# The Unapologetic Mathematician

## Construction of E-Series Root Systems

Today we construct the last of our root systems, following our setup. These correspond to the Dynkin diagrams $E_6$, $E_7$, and $E_8$. But there are transformations of Dynkin diagrams that send $E_6$ into $E_7$, and $E_7$ on into $E_8$. Thus all we really have to construct is $E_8$, and then cut off the right simple roots in order to give $E_7$, and then $E_6$.

We start similarly to our construction of the $F_4$ root system; take the eight-dimensional space with the integer-coefficient lattice $I$, and then build up the set of half-integer coefficient vectors

$\displaystyle I'=I+\frac{1}{2}(\epsilon_1+\epsilon_2+\epsilon_3+\epsilon_4+\epsilon_5+\epsilon_6+\epsilon_7+\epsilon_8)$

Starting from lattice $I\cup I'$, we can write a generic lattice vector as

$\displaystyle\frac{c^0}{2}(\epsilon_1+\epsilon_2+\epsilon_3+\epsilon_4+\epsilon_5+\epsilon_6+\epsilon_7+\epsilon_8)+c^1\epsilon_1+c^2\epsilon_2+c^3\epsilon_3+c^4\epsilon_4+c^5\epsilon_5+c^6\epsilon_6+c^7\epsilon_7+c^8\epsilon_8$

and we let $J\subseteq I\cup I'$ be the collection of lattice vectors so that the sum of the coefficients $c^i$ is even. This is well-defined even though the coefficients aren’t unique, because the only redundancy is that we can take ${2}$ from $c^0$ and add ${1}$ to each of the other eight coefficients, which preserves the total parity of all the coefficients.

Now let $\Phi$ consist of those vectors $\alpha\in J$ with $\langle\alpha,\alpha\rangle=2$. The explicit description is similar to that from the $F_4$ root system. From $I$, we get the vectors $\pm(\epsilon_i\pm\epsilon_j)$, but not the vectors $\pm\epsilon_i$ because these don’t make it into $J$. From $I'$ we get some vectors of the form

$\displaystyle\frac{1}{2}(\pm\epsilon_1\pm\epsilon_2\pm\epsilon_3\pm\epsilon_4\pm\epsilon_5\pm\epsilon_6\pm\epsilon_7\pm\epsilon_8)$

Starting with the choice of all minus signs, this vector is not in $J$ because $c^0=-1$ and all the other coefficients are ${0}$. To flip a sign, we add $\epsilon_i$, which flips the total parity of the coefficients. Thus the vectors of this form that make it into $\Phi$ are exactly those with an odd number of minus signs.

We need to verify that $\frac{2\langle\beta,\alpha\rangle}{\langle\alpha,\alpha\rangle}=\langle\beta,\alpha\rangle\in\mathbb{Z}$ for all $\alpha$ and $\beta$ in $\Phi$ (technically we should have done this yesterday for $F_4$, but here it is. If both $\alpha$ and $\beta$ come from $I$, this is clear since all their coefficients are integers. If $\alpha=\pm\epsilon_i\pm\epsilon_j\in I$ and $\beta\in I'$, then the inner product is the sum of the $i$th and $j$th coefficients of $\beta$, but with possibly flipped signs. No matter how we choose $\alpha\in I$ and $\beta\in I'$, the resulting inner product is either $-1$, ${0}$, or ${1}$. Finally, if both $\alpha$ and $\beta$ are chosen from $I'$, then each one is $c=-\frac{1}{2}(\epsilon_1+\epsilon_2+\epsilon_3+\epsilon_4+\epsilon_5+\epsilon_6+\epsilon_7+\epsilon_8)$ plus an odd number of the $\epsilon_i$, which we write as $a$ and $b$, respectively. Thus the inner product is

$\displaystyle\langle\alpha,\beta\rangle=\langle c+a,c+b\rangle=\langle c,c\rangle+\langle c,b\rangle+\langle a,c\rangle+\langle a,b\rangle$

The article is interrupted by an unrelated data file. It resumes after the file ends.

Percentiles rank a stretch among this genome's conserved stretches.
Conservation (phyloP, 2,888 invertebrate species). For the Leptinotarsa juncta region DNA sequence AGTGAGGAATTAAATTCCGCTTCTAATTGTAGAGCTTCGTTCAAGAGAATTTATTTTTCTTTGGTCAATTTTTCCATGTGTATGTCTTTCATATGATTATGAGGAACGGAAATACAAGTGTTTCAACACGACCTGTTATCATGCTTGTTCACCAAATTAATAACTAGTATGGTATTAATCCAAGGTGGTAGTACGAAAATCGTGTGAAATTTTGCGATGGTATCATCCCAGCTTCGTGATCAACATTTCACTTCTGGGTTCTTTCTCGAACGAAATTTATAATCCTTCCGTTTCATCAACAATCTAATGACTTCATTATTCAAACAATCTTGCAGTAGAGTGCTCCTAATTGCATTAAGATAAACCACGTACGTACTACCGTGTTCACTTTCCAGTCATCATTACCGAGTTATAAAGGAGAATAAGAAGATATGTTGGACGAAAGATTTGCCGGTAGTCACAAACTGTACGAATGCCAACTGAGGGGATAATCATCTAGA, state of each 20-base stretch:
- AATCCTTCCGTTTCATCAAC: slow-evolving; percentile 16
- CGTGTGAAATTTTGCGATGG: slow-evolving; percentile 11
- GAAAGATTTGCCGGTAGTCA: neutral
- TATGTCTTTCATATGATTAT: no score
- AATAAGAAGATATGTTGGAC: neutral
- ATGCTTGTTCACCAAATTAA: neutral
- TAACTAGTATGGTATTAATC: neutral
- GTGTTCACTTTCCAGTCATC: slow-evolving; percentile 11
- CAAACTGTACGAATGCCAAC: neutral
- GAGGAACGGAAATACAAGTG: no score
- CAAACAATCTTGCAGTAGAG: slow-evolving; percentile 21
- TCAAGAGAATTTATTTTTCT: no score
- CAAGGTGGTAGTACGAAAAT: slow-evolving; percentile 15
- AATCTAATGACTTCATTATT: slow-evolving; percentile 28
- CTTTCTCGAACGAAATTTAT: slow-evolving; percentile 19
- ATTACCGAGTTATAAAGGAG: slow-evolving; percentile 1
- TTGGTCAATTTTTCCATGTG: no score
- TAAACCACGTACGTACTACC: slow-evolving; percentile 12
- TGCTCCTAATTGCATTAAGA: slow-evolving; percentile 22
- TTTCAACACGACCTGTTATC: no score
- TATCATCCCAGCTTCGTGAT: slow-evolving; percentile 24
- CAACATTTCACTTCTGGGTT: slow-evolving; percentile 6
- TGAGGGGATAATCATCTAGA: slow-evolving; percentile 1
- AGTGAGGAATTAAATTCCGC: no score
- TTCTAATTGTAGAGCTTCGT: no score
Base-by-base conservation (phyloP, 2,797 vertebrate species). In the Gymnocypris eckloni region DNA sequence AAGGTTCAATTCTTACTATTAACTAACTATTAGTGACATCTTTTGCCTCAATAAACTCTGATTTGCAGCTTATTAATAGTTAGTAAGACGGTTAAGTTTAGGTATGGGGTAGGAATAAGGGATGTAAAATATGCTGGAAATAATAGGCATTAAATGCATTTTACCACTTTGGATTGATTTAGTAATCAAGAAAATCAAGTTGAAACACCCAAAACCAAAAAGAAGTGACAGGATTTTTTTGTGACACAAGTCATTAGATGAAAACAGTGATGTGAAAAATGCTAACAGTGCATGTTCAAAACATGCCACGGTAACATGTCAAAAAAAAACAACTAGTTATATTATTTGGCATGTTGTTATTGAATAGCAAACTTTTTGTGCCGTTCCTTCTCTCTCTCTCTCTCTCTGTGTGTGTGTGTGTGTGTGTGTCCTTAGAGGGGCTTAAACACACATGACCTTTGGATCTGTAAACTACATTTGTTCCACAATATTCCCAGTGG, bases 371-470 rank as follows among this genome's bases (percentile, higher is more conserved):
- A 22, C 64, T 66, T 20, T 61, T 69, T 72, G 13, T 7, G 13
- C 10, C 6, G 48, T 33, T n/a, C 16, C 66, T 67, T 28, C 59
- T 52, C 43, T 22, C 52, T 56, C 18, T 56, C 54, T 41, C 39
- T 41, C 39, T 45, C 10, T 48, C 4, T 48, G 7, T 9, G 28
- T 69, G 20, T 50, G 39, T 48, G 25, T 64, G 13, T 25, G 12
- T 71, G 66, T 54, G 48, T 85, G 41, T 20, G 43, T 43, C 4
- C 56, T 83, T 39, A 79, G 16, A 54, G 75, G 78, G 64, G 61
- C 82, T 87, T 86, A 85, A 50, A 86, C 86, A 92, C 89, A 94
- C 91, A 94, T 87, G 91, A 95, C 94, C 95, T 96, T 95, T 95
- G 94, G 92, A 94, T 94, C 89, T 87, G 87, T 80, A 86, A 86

The first term here is $2$, and the last term is also an integer because the coefficients of $a$ and $b$ are all integers. The middle two terms are each a sum of an odd number of $\pm\frac{1}{2}$, and so each of them is a half-integer. The whole inner product then is an integer, as we need.

What explicit base $\Delta$ should we pick? We start out as we’ve did for $F_4$ with $\epsilon_2-\epsilon_3$, $\epsilon_3-\epsilon_4$, and so on up to $\epsilon_7-\epsilon_8$. These provide six of our eight vertices, and the last two of them are perfect for cutting off later to make the $E_7$ and $E_6$ root systems. We also throw in $\epsilon_2+\epsilon_3$, like we did for the $D_n$ series. This provides us with the triple vertex in the $E_8$ Dynkin diagram.

We need one more vertex off to the left. It should be orthogonal to every one of the simple roots we’ve chosen so far except for $\epsilon_2+\epsilon_3$, with which it should have the inner product $-1$. It should also be a half-integer root, so that we can get access to the rest of them. For this purpose, we choose the root $\frac{1}{2}(\epsilon_1-\epsilon_2-\epsilon_3-\epsilon_4-\epsilon_5-\epsilon_6-\epsilon_7-\epsilon_8)$. Establishing that the reflection with respect to this vector preserves the lattice $J$ — and thus the root system $\Phi$ — proceeds as in the $F_4$ case.

The Weyl group of $E_8$ is again the group of symmetries of a polytope. In this case, it turns out that the vectors in $\Phi$ are exactly the vertices of a regular eight-dimensional polytope inscribed in the sphere of radius ${2}$, and the Weyl group of $E_8$ is exactly the group of symmetries of this polyhedron! Notice that this is actually something interesting; in the $A_2$ case the roots formed the vertices of a hexagon, but the Weyl group wasn’t the whole group of symmetries of the hexagon. This is related to the fact that the $A_2$ diagram possesses a symmetry that flips it end-over-end, and we will explore this behavior further.

The Weyl groups of $E_7$ and $E_6$ are also the symmetries of seven- and six-dimensional polytopes, respectively, but these aren’t quite so nicely apparent from their root systems.

As the most intricate (in a sense) of these root systems, $E_8$ has inspired quite a lot of study and effort to visualize its structure. I’ll leave you with an animation I found on Garrett Lisi’s notewiki, Deferential Geometry (with the help of Sarah Kavassalis).